Winning the elections on a platform of prosperity and self-reliance, in which attracting Chinese investments figured prominently, the Nepalese leader has a major challenge ahead to fix the country’s crippling infrastructure, boost cross-border connectivity, and diversify trade routes.
Wary of China’s growing influence in Nepal, Indian Prime Minister Narendra Modi launched a charm offensive, sending External Affairs Minister Sushma Swaraj to Kathmandu even before Oli was sworn in.
In the last four months, Modi has already visited Nepal twice cementing the personal rapport between Oli and Modi, both known for their oratorial skills and populist politics.
Analysts such as Basnet, however, argue that Oli was just being pragmatic since he couldn’t ignore New Delhi, which has immense clout over Nepal.
“Oli knows all too well that he needs India’s support for political stability in Nepal. Given India’s deep penetration into Nepal’s polity, it’s only natural for a politician like him to keep engaging the Indian establishment,” he said.
This month’s transit pact followed a series of exchanges between Kathmandu and Beijing, including a survey team that assessed the feasibility of high-speed railway between Kerung in Tibet and Kathmandu, which passes through a region prone to landslides and earthquakes.
Nevertheless, the railway project, estimated to be $2.2bn, has been portrayed as a “game changer”.
Nepal has already signed up to China’s Belt and Road Initiative, hoping to attract much-needed investment through China’s ambitious infrastructure project spread over Asia, Africa and Europe.
Li Tao, executive director of the Institute of South Asian Studies at Sichuan University in China, said the technical issues of the proposed railway, which has caused some worry in Nepal, were minor.
“I know that China’s engineering technology is very advanced, such as the Hengduan Mountains in southwestern China, where the geographical conditions are complex and engineering no less difficult than in the Himalayas, but China has successfully built and operated high-speed rail in the region. Therefore, technical issues are not the biggest difficulty,” she told Al Jazeera.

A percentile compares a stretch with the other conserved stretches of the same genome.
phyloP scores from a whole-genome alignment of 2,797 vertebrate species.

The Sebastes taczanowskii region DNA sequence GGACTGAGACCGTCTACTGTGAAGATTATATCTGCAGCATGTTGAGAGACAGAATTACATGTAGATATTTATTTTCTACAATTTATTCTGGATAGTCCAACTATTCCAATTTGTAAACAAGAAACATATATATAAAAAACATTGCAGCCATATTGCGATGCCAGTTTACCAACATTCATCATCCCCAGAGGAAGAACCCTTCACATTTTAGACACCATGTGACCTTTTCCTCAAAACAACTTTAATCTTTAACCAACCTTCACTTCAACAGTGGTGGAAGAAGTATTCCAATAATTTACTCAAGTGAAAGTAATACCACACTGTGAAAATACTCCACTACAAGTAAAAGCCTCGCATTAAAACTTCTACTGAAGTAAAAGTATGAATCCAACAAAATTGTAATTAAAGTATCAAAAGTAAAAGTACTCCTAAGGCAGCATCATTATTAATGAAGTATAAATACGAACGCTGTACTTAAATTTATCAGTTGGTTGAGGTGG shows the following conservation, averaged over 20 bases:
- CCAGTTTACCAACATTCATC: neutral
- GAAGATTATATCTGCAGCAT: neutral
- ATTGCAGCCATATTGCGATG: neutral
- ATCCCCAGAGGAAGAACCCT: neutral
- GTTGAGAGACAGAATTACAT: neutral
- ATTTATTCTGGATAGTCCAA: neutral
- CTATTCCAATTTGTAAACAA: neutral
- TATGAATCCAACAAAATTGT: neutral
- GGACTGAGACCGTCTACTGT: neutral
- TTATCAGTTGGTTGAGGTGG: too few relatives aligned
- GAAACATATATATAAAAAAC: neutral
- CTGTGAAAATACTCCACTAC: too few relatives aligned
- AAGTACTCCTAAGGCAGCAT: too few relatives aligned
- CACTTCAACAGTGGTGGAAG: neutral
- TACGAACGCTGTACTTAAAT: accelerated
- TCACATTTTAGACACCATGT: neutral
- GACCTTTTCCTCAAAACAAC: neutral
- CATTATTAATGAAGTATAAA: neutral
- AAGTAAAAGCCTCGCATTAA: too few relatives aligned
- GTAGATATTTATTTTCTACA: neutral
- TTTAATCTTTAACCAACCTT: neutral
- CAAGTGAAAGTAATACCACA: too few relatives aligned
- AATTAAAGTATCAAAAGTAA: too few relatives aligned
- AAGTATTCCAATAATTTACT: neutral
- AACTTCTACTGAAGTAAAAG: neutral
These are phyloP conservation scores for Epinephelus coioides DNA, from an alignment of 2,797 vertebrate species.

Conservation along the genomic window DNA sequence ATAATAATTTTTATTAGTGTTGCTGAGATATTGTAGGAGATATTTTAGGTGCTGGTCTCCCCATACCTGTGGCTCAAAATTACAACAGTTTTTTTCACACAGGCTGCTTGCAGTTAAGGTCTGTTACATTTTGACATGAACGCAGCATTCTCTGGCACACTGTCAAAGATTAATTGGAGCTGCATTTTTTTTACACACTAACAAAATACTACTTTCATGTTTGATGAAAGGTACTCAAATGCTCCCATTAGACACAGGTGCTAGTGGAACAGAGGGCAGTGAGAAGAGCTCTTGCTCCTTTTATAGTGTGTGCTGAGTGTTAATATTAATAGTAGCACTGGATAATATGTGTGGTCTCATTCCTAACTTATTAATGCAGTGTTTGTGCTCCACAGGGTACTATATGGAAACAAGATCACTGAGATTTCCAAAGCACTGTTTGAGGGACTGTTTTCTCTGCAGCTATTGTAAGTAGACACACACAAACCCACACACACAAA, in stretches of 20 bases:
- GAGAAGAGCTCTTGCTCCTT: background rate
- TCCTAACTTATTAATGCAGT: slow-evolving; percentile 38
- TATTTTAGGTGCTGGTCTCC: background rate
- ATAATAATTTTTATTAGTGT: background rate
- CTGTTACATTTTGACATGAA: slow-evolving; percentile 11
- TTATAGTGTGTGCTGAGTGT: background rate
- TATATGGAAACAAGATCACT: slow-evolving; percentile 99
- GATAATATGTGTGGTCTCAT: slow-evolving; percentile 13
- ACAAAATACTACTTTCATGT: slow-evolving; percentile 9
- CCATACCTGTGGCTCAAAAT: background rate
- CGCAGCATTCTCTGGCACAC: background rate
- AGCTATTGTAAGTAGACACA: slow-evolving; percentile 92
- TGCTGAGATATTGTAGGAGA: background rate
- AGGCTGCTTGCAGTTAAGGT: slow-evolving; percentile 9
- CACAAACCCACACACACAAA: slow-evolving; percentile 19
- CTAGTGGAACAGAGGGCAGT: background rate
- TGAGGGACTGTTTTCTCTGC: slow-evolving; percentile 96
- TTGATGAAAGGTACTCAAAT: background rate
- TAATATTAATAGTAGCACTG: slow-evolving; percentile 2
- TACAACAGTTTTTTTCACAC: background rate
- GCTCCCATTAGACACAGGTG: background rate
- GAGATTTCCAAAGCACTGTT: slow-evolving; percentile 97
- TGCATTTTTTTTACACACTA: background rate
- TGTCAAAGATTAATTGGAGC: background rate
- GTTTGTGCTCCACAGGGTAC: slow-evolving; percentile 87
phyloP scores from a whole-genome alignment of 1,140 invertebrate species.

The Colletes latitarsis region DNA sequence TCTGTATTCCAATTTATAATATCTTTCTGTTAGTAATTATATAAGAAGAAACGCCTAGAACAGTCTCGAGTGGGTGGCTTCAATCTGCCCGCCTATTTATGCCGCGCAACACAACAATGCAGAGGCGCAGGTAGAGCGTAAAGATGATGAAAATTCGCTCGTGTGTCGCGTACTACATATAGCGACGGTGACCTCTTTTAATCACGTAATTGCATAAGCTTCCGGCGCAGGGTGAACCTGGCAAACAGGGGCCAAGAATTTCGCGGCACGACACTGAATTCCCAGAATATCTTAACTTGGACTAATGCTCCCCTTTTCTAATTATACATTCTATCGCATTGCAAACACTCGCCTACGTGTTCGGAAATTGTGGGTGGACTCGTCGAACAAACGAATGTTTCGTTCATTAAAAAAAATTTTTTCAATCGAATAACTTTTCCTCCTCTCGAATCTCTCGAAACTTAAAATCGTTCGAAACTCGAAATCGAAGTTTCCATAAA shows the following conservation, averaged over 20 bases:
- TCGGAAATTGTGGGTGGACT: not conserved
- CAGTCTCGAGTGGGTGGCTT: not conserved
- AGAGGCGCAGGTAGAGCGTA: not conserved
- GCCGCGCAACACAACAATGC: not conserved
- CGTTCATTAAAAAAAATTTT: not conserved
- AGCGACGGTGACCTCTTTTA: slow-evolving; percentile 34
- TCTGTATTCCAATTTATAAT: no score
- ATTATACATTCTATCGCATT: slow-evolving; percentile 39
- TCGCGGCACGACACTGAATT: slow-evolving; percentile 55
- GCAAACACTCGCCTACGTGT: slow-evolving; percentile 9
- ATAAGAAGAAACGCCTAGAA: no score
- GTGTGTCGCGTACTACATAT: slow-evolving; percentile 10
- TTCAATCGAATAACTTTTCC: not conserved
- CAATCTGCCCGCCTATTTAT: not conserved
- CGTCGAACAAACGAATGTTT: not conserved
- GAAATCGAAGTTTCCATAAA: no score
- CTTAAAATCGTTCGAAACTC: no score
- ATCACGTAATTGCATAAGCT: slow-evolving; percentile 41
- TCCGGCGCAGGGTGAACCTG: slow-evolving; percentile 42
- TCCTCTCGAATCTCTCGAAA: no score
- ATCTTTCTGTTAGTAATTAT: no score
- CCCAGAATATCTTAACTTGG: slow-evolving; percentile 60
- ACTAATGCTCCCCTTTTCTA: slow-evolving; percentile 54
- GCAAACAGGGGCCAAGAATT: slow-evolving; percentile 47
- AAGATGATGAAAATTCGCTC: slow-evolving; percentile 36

‘Debt trap’ diplomacy
Critics also fear Nepal might be caught in China’s “debt trap” diplomacy, pointing out that Sri Lanka is its latest victim.
They say impoverished Nepal, whose economy largely depends on remittances, foreign aid and tourism, cannot bear the burden of China-funded projects, which are typically loans.
China has invested in hydropower, roads and telecommunications in Nepal. While most Chinese investments are seen as benign, the China-Nepal railway project has triggered concerns in Nepal.
Geja Sharma Wagle, a Kathmandu-based geostrategic analyst, said big infrastructure projects such as the railway should be built according to Nepal’s national interest.
“The preparation for the Chinese rail project has moved forward because of the China-India rivalry,” he said referring to the agreement between Nepal and India to build a railway from the Indian border town of Raxaul to Kathmandu. “There’s a tendency to brush aside crucial issues such as economic feasibility. What is missing here is an objective assessment of the Chinese rail project.”
But Li called the debt trap theory “a figment of Western imagination”.
“What we should see is that not only Nepal but India, Pakistan and the United States have different degrees of imbalanced trading with China. I, however, believe that as soon as China-Nepali Railway begins its operation, a large number of Chinese tourists will travel to Nepal, and contribute to the development of agriculture, hydropower and other resources in Nepal. Then, the trade imbalance problem will be greatly improved,” she said.
“The risk of bilateral projects is shared by both parties to the cooperation. China also faces certain risks. What we need to discuss is how to resolve risks, rather than doubting the intention of partners,” she said.
Nepalese commentators such as Wagle, however, said a lot of questions needed to be answered before launching the project.
“Nepal must carry out a cost-benefit analysis before it embarks on the construction of the project. We must study whether we require such an infrastructure and whether it contributes to our national economy,” he told Al Jazeera.